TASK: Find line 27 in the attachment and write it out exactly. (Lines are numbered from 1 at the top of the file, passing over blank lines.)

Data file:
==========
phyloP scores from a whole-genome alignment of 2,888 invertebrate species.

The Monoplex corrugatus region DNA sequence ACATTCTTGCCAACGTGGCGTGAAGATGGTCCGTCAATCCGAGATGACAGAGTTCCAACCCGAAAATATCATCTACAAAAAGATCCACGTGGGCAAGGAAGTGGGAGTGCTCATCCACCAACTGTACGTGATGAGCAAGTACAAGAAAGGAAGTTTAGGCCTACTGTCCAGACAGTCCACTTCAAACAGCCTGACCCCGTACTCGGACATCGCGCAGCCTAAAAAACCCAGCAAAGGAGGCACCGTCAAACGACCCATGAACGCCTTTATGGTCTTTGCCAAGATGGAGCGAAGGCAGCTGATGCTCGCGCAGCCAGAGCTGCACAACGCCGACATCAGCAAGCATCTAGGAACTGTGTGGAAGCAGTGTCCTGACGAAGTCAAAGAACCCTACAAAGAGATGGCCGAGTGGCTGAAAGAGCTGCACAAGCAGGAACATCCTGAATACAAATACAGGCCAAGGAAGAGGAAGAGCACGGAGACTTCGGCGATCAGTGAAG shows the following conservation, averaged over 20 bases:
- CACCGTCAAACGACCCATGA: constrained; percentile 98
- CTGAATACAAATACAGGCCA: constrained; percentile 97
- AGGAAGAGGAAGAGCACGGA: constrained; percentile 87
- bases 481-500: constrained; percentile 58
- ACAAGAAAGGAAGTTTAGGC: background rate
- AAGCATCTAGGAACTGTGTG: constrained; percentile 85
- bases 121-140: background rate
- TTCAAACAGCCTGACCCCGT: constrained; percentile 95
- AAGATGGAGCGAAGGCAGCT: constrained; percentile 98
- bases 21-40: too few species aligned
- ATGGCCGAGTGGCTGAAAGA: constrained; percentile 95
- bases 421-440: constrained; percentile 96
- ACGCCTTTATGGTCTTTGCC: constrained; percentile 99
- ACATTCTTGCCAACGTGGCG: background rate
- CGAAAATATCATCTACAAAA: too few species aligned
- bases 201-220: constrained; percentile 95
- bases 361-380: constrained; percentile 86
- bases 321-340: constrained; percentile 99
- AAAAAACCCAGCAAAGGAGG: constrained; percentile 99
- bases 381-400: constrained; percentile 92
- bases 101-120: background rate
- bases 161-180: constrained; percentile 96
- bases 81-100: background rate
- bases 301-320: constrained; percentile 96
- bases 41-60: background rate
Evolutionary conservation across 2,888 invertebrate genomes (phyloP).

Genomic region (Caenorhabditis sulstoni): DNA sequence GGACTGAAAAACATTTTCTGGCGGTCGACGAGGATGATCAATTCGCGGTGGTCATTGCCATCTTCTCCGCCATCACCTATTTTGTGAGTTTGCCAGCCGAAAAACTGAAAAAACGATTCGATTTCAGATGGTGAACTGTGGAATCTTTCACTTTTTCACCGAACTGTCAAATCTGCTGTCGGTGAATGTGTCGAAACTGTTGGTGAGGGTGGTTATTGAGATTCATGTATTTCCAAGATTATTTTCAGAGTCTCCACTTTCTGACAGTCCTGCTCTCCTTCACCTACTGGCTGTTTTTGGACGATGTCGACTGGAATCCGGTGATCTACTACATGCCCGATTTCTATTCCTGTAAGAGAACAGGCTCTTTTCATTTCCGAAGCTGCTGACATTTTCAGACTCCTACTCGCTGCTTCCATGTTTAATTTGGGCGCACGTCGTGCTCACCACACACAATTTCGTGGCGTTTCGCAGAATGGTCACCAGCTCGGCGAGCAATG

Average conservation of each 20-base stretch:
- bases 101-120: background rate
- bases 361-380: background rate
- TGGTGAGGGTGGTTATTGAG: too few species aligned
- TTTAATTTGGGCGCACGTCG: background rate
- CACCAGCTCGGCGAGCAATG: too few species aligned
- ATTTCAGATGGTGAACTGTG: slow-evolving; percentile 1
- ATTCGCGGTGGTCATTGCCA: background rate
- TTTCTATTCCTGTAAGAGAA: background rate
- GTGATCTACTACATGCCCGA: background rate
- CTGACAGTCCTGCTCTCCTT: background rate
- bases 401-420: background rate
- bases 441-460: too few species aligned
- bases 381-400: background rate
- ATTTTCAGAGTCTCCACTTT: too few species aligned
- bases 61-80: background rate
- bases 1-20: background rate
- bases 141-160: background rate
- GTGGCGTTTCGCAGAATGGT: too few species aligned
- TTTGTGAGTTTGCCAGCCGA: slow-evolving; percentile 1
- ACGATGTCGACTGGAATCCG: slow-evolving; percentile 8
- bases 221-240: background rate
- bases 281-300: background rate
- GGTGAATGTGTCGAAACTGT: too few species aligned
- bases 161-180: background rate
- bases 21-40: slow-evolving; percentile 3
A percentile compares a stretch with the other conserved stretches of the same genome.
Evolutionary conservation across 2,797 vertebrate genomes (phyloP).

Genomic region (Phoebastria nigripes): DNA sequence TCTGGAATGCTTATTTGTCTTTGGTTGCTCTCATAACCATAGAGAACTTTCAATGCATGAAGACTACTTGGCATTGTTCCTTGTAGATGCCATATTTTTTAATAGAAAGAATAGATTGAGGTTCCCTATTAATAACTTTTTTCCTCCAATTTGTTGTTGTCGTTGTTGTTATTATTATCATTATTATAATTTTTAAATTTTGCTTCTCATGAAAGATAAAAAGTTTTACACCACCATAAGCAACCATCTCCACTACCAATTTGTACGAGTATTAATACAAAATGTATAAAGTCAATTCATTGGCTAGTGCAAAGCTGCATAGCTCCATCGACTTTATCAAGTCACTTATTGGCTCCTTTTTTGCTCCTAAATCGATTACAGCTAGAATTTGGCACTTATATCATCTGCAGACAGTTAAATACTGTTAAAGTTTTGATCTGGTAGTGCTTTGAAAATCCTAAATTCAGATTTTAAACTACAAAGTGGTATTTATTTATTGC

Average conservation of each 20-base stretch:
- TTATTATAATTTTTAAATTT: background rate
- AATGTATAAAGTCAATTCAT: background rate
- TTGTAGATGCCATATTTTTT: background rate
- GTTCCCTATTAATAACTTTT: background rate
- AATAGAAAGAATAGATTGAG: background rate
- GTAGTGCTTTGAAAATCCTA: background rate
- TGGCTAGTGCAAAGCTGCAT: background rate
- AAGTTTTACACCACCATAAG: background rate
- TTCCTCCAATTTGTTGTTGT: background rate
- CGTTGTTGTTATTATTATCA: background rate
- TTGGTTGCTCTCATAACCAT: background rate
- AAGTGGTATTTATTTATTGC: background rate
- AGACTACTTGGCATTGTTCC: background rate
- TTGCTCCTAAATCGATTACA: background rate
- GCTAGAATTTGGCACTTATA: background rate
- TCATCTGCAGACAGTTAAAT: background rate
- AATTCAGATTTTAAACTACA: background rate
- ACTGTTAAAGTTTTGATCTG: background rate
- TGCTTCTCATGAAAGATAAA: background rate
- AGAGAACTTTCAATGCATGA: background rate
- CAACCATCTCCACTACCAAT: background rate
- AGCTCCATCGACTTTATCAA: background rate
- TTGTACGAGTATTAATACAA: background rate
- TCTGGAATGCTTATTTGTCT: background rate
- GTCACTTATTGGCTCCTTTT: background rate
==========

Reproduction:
- bases 41-60: background rate